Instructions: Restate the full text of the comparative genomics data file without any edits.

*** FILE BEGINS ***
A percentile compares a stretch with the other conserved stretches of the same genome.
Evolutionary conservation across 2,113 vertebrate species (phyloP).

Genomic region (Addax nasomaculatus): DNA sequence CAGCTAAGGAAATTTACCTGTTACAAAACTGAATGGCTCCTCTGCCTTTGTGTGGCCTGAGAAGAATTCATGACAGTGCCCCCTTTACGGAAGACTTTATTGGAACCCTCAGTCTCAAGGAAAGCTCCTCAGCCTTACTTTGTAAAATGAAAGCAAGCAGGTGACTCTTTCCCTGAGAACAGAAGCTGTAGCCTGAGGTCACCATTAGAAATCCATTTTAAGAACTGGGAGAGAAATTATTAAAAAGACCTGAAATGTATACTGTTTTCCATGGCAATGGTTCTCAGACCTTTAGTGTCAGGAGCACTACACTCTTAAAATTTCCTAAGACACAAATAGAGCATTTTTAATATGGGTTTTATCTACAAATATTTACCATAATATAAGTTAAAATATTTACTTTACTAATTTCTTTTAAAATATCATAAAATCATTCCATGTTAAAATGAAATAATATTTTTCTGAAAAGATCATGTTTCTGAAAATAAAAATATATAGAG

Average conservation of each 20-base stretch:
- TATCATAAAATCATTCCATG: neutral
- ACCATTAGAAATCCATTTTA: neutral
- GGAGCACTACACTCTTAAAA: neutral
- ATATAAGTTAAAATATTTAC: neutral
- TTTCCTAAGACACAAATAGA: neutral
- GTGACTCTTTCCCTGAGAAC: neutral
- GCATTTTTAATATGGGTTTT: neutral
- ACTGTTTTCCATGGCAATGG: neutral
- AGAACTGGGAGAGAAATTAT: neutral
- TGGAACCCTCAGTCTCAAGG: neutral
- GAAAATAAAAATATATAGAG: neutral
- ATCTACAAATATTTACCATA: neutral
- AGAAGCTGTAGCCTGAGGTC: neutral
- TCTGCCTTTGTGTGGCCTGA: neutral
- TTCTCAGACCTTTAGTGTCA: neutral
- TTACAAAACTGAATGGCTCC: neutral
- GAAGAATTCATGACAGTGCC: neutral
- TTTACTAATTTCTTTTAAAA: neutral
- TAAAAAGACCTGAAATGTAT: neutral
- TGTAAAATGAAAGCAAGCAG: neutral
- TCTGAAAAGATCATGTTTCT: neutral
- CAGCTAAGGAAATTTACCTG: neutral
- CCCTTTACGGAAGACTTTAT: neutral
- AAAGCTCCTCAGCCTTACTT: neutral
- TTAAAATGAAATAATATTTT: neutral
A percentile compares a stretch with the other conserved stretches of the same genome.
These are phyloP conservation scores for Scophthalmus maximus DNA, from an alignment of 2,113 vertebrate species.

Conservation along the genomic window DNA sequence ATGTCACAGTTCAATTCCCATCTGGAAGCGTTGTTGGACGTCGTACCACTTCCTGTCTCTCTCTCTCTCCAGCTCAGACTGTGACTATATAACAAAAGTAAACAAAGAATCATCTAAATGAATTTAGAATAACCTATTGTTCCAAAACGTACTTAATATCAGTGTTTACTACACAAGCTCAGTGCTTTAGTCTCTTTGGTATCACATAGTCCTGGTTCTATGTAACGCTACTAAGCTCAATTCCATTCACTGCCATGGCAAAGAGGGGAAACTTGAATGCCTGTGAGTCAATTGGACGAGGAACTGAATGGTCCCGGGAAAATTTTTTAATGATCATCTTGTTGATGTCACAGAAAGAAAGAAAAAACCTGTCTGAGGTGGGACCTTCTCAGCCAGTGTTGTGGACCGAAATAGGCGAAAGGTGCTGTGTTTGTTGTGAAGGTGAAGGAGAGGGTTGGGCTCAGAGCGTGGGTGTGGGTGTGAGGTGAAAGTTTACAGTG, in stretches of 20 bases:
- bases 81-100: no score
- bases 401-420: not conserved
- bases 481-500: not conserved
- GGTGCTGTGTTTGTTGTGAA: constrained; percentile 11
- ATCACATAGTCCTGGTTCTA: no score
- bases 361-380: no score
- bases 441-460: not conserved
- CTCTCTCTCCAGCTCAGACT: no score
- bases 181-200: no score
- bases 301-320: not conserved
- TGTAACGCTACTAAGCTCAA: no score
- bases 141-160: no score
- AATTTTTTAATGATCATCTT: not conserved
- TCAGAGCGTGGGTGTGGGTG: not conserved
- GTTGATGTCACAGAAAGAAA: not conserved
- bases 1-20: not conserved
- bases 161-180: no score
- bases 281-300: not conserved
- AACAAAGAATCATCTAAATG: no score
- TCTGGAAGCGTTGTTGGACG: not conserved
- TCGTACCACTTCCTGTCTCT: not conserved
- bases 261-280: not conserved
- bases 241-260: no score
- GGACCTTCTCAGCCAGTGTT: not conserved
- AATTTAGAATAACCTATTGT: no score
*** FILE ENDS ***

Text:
A percentile compares a stretch with the other conserved stretches of the same genome.
Evolutionary conservation across 2,113 vertebrate species (phyloP).

Genomic region (Addax nasomaculatus): DNA sequence CAGCTAAGGAAATTTACCTGTTACAAAACTGAATGGCTCCTCTGCCTTTGTGTGGCCTGAGAAGAATTCATGACAGTGCCCCCTTTACGGAAGACTTTATTGGAACCCTCAGTCTCAAGGAAAGCTCCTCAGCCTTACTTTGTAAAATGAAAGCAAGCAGGTGACTCTTTCCCTGAGAACAGAAGCTGTAGCCTGAGGTCACCATTAGAAATCCATTTTAAGAACTGGGAGAGAAATTATTAAAAAGACCTGAAATGTATACTGTTTTCCATGGCAATGGTTCTCAGACCTTTAGTGTCAGGAGCACTACACTCTTAAAATTTCCTAAGACACAAATAGAGCATTTTTAATATGGGTTTTATCTACAAATATTTACCATAATATAAGTTAAAATATTTACTTTACTAATTTCTTTTAAAATATCATAAAATCATTCCATGTTAAAATGAAATAATATTTTTCTGAAAAGATCATGTTTCTGAAAATAAAAATATATAGAG

Average conservation of each 20-base stretch:
- TATCATAAAATCATTCCATG: neutral
- ACCATTAGAAATCCATTTTA: neutral
- GGAGCACTACACTCTTAAAA: neutral
- ATATAAGTTAAAATATTTAC: neutral
- TTTCCTAAGACACAAATAGA: neutral
- GTGACTCTTTCCCTGAGAAC: neutral
- GCATTTTTAATATGGGTTTT: neutral
- ACTGTTTTCCATGGCAATGG: neutral
- AGAACTGGGAGAGAAATTAT: neutral
- TGGAACCCTCAGTCTCAAGG: neutral
- GAAAATAAAAATATATAGAG: neutral
- ATCTACAAATATTTACCATA: neutral
- AGAAGCTGTAGCCTGAGGTC: neutral
- TCTGCCTTTGTGTGGCCTGA: neutral
- TTCTCAGACCTTTAGTGTCA: neutral
- TTACAAAACTGAATGGCTCC: neutral
- GAAGAATTCATGACAGTGCC: neutral
- TTTACTAATTTCTTTTAAAA: neutral
- TAAAAAGACCTGAAATGTAT: neutral
- TGTAAAATGAAAGCAAGCAG: neutral
- TCTGAAAAGATCATGTTTCT: neutral
- CAGCTAAGGAAATTTACCTG: neutral
- CCCTTTACGGAAGACTTTAT: neutral
- AAAGCTCCTCAGCCTTACTT: neutral
- TTAAAATGAAATAATATTTT: neutral
A percentile compares a stretch with the other conserved stretches of the same genome.
These are phyloP conservation scores for Scophthalmus maximus DNA, from an alignment of 2,113 vertebrate species.

Conservation along the genomic window DNA sequence ATGTCACAGTTCAATTCCCATCTGGAAGCGTTGTTGGACGTCGTACCACTTCCTGTCTCTCTCTCTCTCCAGCTCAGACTGTGACTATATAACAAAAGTAAACAAAGAATCATCTAAATGAATTTAGAATAACCTATTGTTCCAAAACGTACTTAATATCAGTGTTTACTACACAAGCTCAGTGCTTTAGTCTCTTTGGTATCACATAGTCCTGGTTCTATGTAACGCTACTAAGCTCAATTCCATTCACTGCCATGGCAAAGAGGGGAAACTTGAATGCCTGTGAGTCAATTGGACGAGGAACTGAATGGTCCCGGGAAAATTTTTTAATGATCATCTTGTTGATGTCACAGAAAGAAAGAAAAAACCTGTCTGAGGTGGGACCTTCTCAGCCAGTGTTGTGGACCGAAATAGGCGAAAGGTGCTGTGTTTGTTGTGAAGGTGAAGGAGAGGGTTGGGCTCAGAGCGTGGGTGTGGGTGTGAGGTGAAAGTTTACAGTG, in stretches of 20 bases:
- bases 81-100: no score
- bases 401-420: not conserved
- bases 481-500: not conserved
- GGTGCTGTGTTTGTTGTGAA: constrained; percentile 11
- ATCACATAGTCCTGGTTCTA: no score
- bases 361-380: no score
- bases 441-460: not conserved
- CTCTCTCTCCAGCTCAGACT: no score
- bases 181-200: no score
- bases 301-320: not conserved
- TGTAACGCTACTAAGCTCAA: no score
- bases 141-160: no score
- AATTTTTTAATGATCATCTT: not conserved
- TCAGAGCGTGGGTGTGGGTG: not conserved
- GTTGATGTCACAGAAAGAAA: not conserved
- bases 1-20: not conserved
- bases 161-180: no score
- bases 281-300: not conserved
- AACAAAGAATCATCTAAATG: no score
- TCTGGAAGCGTTGTTGGACG: not conserved
- TCGTACCACTTCCTGTCTCT: not conserved
- bases 261-280: not conserved
- bases 241-260: no score
- GGACCTTCTCAGCCAGTGTT: not conserved
- AATTTAGAATAACCTATTGT: no score